In the distance between green and blue, lies an entire linguistic history.
By: Cheryl Lu, Social Media Coordinator
The grass is always greener on the other side. Or, in some languages, it could also be “the grass is always bluer on the other side.”
It’s amazing how humans have invented so many words to describe colours surrounding us. Even though no two flowers are exactly of the same colour, we somehow were able to create a general name for each part of the spectrum and categorize a number of things we see under one. It is strange to think about the fact that we humans appeared to have unanimously agreed on the naming of some of the most fundamental colours, such as red, black, and white.
Although, there are a few exceptions. Among these colours, the most well-known one is called blue. In many languages, the colour blue shares the same vocabulary as green; and though visually they are very different, the two colours on the rainbow are perceived as one conception. When referring to the actual colours, speakers of that language would either put a noun before the colour (e.g. sky blue, grass green, etc.), or be accustomed to interpreting the word basing on its context.
Prior to the influence of Europe, every continent had different perceptions of colours. To name a few: “青” in ancient Chinese and Japanese, “xanh” in Vietnamese, “푸르다” in Korean, “tȟó”in Lakota, “yax” in Yukatek Mayan, “shīn” in Pashto and “kok” in Kyrgyz can all represent both colour blue and green. Blue is divided into two colors in some Slavic languages: light blue and dark blue. Blue is associated with grey and black in several other languages, whereas green represents a distinct shade of yellow.
Why do different languages name colours differently? According to a study conducted in mid-last century, humans’ knowledge about colours of the nature evolved following a specific order. At first, there was only the light-dark distinction, where everything was literally black and white; then red, the colour of blood and fire, came into the conversation. Furthermore, as mega-categories of colours broke up, distinct colours that were more relevant to people’s lives were named, such as yellow. Colours that sit between two distinct colours and are more vaguely defined were named even later, such as orange and pink.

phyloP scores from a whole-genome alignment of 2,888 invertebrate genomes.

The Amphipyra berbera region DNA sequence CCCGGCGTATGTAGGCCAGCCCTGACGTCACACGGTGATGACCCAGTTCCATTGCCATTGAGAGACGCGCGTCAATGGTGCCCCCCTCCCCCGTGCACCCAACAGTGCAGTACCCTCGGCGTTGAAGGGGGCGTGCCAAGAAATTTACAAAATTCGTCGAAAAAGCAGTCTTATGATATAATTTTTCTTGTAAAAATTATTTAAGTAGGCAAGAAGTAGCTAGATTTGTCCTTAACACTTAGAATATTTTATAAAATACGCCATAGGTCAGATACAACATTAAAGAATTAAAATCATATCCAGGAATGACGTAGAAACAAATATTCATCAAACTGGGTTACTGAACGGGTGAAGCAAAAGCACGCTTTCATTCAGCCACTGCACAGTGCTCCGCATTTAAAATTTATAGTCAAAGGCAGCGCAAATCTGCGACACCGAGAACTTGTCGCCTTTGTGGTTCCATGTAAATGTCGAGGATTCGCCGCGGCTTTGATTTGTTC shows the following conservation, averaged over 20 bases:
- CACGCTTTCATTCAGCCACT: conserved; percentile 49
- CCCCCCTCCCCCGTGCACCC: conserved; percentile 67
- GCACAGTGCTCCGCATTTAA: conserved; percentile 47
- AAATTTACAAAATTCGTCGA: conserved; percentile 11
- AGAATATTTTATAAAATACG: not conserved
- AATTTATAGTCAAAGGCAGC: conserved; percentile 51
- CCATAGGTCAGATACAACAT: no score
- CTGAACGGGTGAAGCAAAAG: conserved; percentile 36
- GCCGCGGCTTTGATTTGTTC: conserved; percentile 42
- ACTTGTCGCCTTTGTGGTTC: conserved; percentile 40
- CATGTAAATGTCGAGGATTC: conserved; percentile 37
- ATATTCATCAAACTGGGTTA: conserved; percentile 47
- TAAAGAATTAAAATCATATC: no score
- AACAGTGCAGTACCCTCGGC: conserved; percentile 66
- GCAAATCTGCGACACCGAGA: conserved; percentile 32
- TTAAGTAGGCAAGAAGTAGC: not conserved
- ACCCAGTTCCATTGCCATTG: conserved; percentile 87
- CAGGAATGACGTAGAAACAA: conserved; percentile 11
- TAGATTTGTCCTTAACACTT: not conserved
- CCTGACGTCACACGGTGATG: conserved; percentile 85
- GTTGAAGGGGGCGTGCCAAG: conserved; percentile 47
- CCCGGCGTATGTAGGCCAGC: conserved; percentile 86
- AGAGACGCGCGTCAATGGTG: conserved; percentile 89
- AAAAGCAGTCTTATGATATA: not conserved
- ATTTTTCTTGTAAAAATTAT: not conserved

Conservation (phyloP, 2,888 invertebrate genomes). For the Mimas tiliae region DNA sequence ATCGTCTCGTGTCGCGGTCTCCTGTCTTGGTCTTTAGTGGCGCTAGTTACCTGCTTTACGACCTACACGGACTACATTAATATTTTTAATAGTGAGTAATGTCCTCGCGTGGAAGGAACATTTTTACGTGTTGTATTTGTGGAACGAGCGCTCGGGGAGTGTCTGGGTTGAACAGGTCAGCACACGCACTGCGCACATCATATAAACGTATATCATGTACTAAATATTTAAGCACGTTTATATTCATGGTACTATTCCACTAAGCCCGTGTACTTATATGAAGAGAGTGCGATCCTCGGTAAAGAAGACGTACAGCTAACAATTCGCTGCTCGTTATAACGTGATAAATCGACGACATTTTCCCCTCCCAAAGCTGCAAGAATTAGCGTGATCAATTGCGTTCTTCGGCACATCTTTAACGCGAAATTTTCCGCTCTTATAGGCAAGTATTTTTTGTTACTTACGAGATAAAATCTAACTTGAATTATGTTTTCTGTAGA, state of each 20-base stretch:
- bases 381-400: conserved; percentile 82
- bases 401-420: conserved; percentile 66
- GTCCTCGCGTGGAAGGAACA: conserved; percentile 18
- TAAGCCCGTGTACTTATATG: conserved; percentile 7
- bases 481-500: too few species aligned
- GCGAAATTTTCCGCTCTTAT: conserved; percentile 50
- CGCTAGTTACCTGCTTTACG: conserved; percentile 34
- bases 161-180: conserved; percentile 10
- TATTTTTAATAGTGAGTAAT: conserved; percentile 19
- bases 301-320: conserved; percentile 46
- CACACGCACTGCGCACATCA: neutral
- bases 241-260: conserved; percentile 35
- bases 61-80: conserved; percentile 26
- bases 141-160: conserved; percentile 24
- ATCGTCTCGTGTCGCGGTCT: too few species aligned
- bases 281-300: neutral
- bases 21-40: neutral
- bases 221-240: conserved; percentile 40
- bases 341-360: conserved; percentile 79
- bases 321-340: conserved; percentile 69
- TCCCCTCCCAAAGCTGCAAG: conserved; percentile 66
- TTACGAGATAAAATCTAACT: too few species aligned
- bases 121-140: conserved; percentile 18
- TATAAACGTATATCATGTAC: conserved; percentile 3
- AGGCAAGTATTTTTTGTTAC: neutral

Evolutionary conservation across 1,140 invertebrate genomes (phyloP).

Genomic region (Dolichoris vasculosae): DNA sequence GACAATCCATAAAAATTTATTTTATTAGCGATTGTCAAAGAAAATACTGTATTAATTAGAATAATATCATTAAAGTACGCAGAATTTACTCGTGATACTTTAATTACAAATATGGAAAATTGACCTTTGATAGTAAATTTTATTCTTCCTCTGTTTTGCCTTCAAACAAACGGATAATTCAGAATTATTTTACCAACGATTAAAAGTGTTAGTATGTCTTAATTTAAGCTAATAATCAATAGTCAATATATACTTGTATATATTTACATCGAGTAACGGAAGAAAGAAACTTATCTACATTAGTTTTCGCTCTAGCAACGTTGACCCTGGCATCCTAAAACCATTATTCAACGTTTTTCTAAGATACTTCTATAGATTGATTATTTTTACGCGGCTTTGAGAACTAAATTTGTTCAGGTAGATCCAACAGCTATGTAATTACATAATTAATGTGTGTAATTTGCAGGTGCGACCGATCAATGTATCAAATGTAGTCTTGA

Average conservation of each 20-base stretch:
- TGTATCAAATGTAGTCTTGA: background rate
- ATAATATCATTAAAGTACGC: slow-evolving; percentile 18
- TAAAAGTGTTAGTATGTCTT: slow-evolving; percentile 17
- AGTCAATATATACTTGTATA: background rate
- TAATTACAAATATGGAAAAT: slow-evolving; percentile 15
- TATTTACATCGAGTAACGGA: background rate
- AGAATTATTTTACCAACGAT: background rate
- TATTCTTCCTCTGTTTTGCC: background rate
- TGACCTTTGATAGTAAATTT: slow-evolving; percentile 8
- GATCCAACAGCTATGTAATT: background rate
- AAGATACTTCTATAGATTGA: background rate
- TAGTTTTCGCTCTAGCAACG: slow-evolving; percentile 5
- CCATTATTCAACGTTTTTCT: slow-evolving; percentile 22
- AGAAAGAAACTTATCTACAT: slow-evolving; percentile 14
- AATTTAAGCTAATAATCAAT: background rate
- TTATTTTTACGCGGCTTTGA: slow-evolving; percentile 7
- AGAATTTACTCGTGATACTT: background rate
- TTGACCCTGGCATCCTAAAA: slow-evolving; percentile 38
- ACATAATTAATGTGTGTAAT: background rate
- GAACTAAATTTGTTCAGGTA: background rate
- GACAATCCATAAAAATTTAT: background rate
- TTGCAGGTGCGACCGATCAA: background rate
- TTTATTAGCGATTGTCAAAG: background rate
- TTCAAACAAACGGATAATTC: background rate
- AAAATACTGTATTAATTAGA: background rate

While humans’ knowledge of visible light expanded, languages evolved at the same time. In today’s English, the colour orange is a word borrowed from the name of a fruit. In Swedish, the color orange is still referred to as “fire yellow (brandgul)”. And “grue,” which stands for green-blue, came very late in this evolvement, and has persisted in its existence for thousands of years to date.
As languages define colours, they also impact how each culture views and utilizes those colours differently. Some cultures value darker colours more than white, and some prefer muted over bright. Many languages even have their own exclusive categories of colours that are uncommon in the English context, such as 小豆色 / あずきいろ (colour of red mung bean, similar to maroon) in Japanese, and 月白 (“moon white,” a muted pale blue) in Chinese. From the naming of colours to the choice of colour in traditional clothing, traditional patterns, architecture, decor and art, these vocabularies form a culture’s colour palette, and reflect a nation’s aesthetics and personality.
More interestingly, the discovery of new colours is still an ongoing quest. Thanks to the fast fashion and cosmetics industry, this lexicon of colours is ever expanding. From “grue,” blue and green; to teal, turquoise, cyan, lime and periwinkle; to “mint,” “lagoon” and “sea foam,” it’s almost an adventure to see to where this exploration leads, and to figure out our language’s full potential.